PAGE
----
man is, there, sooner or later, it will surely be found. Probably originally purely a plains' bird it has followed rail and road routes into the hills almost everywhere, being now found in hill stations at elevations of 6,000 and 7,000 feet or even higher. Whitehead says that in the Kurram (this is probably zugmayeri) it remains in the hills all the year round except in very severe weather but in most of the higher haunts it is a winter visitor only. It is one of the boldest, yet one of the most astute of birds, and whilst on the one hand it will snatch food from the very hands of the Indian servants, a very few shots will keep every crow in the neighbourhood out of shot until the gun is put away. In many cities and towns they are so numerous as to become an actual pest and measures have to be taken to suppress them.
(12) Corvus splendens zugmayeri.
The Sind House-Crow.
- Corvus zugmayeri Laubm., Orn. Monatab., xxi, p. 93 (1919) (Las Bela, S.E. Baluchistan).
- Corvus splendens. Blanf. & Oates, i, p. 20.
Vernacular names. Pat-Kawar (Hind.).
Description. Like C. s. splendens, but with the pale parts almost white and showing in sharp contrast to the black.
Colours of soft parts and Measurements as in the Common House-Crow.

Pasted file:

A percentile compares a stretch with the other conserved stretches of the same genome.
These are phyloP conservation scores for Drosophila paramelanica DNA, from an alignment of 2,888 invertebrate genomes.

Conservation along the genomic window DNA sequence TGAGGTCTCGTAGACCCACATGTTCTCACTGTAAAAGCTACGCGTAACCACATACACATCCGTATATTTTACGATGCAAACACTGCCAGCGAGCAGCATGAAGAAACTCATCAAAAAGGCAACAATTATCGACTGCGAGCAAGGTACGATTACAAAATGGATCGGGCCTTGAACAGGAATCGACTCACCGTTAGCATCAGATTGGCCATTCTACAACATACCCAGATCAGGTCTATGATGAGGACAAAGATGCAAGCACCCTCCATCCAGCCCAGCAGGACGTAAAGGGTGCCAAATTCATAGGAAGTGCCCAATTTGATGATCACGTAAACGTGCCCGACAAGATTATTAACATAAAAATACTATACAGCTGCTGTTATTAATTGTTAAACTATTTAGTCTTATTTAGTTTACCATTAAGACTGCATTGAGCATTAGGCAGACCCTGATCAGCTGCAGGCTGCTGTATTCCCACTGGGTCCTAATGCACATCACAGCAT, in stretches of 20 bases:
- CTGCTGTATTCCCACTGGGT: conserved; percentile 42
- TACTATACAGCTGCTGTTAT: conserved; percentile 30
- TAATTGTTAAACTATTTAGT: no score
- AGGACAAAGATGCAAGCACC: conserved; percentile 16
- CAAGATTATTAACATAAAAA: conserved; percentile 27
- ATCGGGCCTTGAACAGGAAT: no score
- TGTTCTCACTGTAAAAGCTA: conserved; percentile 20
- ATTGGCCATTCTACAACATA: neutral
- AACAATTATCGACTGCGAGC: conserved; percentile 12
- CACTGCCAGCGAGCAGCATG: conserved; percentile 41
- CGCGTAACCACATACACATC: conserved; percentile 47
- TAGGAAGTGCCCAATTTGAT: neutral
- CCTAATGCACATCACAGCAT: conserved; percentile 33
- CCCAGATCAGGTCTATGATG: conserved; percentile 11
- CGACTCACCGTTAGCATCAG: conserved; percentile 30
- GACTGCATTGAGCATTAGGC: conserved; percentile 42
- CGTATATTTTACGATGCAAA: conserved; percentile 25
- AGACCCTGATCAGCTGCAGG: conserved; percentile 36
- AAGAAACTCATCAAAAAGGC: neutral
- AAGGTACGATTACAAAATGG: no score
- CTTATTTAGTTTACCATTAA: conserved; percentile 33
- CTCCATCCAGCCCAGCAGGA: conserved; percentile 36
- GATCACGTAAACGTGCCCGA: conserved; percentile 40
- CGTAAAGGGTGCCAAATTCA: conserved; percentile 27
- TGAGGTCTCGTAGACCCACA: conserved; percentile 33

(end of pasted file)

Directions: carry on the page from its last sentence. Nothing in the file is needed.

Distribution. Baluchistan, Afghanistan, Sind, Mekran coast and S.E. Persia as far north as Fao. It is common in Kashmir, where it breeds, and wanders into the Punjab.
Nidification. The breeding season of the Sind House-Crow appears to commence in the latter half of June as soon as the monsoon breaks. It breeds in immense numbers all round and in Karachi and as nesting sites are here not too common, for trees are comparatively few, many eggs are thrown out of the nest during squabbles between the owner of the nest and other crows. Nest and eggs are like those of the other races but the nest is often placed on quite low bushes, especially if they are thorny ones.
Sixty eggs collected for me by General R. Betham average 37.5 × 25.8 mm.
Habits. These do not differ from those of the other races.
(13) Corvus splendens insolens.
The Burmese House-Crow.
- Corvus insolens Hume, S. F., ii, p. 480 (1874) (Tenasserim); Blanf. & Oates, i, p. 21.
Vernacular names. Kyeegan, Chegan (Burmese).